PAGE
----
Another fault caused by incorrect proofing is white spots on the surface of shell donuts. White spots on donut surface can be caused by too wet a proofer. When the donuts get sticky in the proofer, they stick to the tray and will get concave bottoms. This will result in white spots. Do not proof wet. A drier box is critical to getting a good donut.
This advice may sound contradicting. But the most important thing is to feel the product and adjust from experience.
The fryer is the point where all decisions concerning fermentation, mix time, mix temperature, floor time, and proof time are made. Never bake by numbers always observe the final product and make adjustments.
Most donuts will fry in 90 to 110 seconds at 375F. Never increase the fry time to increase the fat absorption. If the fat is too low, there is a problem in formulation. Always fry at the lowest temperature possible. Newer palm based donut fry shortenings do not have the stability of partially hydrogenated soy shortenings. Lower donut fryer temperatures help maintain donut fry shortening quality.
Donut Production Critical Control Points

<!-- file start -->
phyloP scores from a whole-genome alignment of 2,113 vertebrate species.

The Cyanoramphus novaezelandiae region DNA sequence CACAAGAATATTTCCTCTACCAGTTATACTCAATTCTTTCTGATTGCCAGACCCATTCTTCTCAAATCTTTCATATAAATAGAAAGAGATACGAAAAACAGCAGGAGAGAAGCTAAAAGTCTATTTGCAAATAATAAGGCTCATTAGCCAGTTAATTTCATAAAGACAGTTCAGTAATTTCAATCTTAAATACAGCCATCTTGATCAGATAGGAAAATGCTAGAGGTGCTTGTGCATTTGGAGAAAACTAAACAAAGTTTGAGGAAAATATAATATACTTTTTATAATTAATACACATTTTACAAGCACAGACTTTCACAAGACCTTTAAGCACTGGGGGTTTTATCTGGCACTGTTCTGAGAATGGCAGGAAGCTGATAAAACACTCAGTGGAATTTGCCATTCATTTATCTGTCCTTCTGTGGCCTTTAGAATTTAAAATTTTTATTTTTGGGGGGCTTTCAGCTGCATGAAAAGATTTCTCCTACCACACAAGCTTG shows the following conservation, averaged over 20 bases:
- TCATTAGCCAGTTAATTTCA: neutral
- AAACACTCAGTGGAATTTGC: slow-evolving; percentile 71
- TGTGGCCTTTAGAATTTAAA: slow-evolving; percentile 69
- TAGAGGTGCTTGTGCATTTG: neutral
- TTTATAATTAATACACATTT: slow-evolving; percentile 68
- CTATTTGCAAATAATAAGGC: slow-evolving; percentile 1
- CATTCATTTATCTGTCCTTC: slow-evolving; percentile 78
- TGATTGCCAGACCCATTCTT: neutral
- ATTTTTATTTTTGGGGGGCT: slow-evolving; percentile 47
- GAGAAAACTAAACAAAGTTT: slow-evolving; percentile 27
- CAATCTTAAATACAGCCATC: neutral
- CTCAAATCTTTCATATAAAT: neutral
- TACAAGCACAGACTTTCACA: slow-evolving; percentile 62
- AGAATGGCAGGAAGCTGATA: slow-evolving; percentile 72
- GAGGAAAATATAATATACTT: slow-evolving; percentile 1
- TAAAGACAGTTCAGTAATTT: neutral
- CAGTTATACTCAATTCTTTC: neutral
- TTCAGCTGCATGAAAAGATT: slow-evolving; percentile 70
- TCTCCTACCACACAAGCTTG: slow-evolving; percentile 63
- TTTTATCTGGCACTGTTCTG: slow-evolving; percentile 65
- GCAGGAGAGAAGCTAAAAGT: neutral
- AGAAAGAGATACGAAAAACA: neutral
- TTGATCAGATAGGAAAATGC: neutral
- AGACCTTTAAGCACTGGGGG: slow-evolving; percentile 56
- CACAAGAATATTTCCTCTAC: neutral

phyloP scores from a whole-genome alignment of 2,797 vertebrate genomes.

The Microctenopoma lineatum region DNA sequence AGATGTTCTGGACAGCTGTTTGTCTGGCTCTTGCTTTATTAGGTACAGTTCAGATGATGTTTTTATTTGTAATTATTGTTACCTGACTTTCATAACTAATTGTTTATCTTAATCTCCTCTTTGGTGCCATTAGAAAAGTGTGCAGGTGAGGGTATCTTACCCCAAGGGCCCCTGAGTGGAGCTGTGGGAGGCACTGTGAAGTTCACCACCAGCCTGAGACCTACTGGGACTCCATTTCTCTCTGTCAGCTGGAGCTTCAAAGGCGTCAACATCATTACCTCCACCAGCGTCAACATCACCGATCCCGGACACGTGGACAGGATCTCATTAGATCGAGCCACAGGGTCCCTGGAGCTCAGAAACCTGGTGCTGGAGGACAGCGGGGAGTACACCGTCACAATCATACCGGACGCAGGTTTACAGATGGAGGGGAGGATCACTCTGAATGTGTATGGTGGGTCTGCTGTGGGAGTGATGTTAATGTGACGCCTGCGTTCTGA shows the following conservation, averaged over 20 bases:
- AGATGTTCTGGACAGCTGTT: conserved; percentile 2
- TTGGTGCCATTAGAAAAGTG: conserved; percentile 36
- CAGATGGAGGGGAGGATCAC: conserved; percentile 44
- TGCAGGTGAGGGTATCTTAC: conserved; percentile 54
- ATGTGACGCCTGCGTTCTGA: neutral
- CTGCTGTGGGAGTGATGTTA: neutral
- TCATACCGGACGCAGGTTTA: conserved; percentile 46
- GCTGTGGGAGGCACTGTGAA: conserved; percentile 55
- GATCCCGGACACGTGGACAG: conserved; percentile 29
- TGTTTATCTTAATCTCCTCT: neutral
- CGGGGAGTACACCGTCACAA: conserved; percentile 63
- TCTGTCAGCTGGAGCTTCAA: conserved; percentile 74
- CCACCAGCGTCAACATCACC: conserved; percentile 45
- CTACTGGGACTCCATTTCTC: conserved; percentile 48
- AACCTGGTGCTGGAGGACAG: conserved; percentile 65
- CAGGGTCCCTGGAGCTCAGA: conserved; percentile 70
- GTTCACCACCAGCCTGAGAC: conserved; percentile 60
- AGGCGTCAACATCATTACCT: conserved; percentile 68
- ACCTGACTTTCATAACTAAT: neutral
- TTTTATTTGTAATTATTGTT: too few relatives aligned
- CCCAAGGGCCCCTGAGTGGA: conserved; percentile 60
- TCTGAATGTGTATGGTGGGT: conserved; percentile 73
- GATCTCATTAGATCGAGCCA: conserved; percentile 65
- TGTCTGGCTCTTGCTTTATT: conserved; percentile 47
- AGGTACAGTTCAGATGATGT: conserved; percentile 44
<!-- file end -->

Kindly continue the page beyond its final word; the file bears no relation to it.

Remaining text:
- Set temperature of brew determines rate of fermentation. Higher temperatures speed up fermentation drastically. This temperature should be recorded for every brew. This is not the temperature of the water, it is the temperature of the brew after it has been set.
- Rise temperature is final temperature set temperature. This is an indication of the amount of fermentation. The fermentation activity of the yeast creates heat. This temperature should be recorded for every brew.
- Ferment Time Increasing and decreasing the total ferment time will change the age of the brew.
- TTA and pH Measure at least once a day. The value should be compared to the temperature rise. There should be consistency between the values or the set temperature and/or the ferment time should be adjusted
- The amount of scrap should not vary as this will alter the age of the dough. Scrap is very important in order to obtain the desired level of age as the level is not high enough to depend on it exclusively.